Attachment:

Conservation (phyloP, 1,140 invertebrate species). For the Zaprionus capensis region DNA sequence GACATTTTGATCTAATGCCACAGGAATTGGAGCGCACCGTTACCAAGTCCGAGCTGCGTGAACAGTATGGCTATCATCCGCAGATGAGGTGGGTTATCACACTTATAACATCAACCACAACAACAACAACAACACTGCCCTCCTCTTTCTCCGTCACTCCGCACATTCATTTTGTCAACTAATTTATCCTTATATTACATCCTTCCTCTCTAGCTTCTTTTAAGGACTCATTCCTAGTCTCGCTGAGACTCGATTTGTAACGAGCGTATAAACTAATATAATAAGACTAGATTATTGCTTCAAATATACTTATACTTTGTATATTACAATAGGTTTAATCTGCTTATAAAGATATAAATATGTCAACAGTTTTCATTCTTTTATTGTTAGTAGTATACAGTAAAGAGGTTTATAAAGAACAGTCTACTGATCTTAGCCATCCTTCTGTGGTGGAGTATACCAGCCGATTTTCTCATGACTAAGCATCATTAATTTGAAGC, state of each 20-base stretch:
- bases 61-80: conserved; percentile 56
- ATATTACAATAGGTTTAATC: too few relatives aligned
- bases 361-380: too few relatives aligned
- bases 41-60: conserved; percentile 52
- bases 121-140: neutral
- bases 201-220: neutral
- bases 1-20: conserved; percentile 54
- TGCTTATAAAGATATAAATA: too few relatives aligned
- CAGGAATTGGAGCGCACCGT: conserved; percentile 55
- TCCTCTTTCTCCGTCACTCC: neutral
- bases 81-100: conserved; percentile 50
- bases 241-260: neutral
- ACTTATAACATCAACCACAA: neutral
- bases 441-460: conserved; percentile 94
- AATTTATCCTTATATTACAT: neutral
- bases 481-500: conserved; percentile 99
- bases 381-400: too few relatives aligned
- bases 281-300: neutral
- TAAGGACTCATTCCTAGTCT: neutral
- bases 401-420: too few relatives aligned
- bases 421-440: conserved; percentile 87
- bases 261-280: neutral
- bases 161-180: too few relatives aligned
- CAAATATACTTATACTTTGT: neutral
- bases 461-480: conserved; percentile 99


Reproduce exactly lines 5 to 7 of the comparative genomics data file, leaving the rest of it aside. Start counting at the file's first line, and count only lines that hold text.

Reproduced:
- bases 41-60: conserved; percentile 52
- bases 121-140: neutral
- bases 201-220: neutral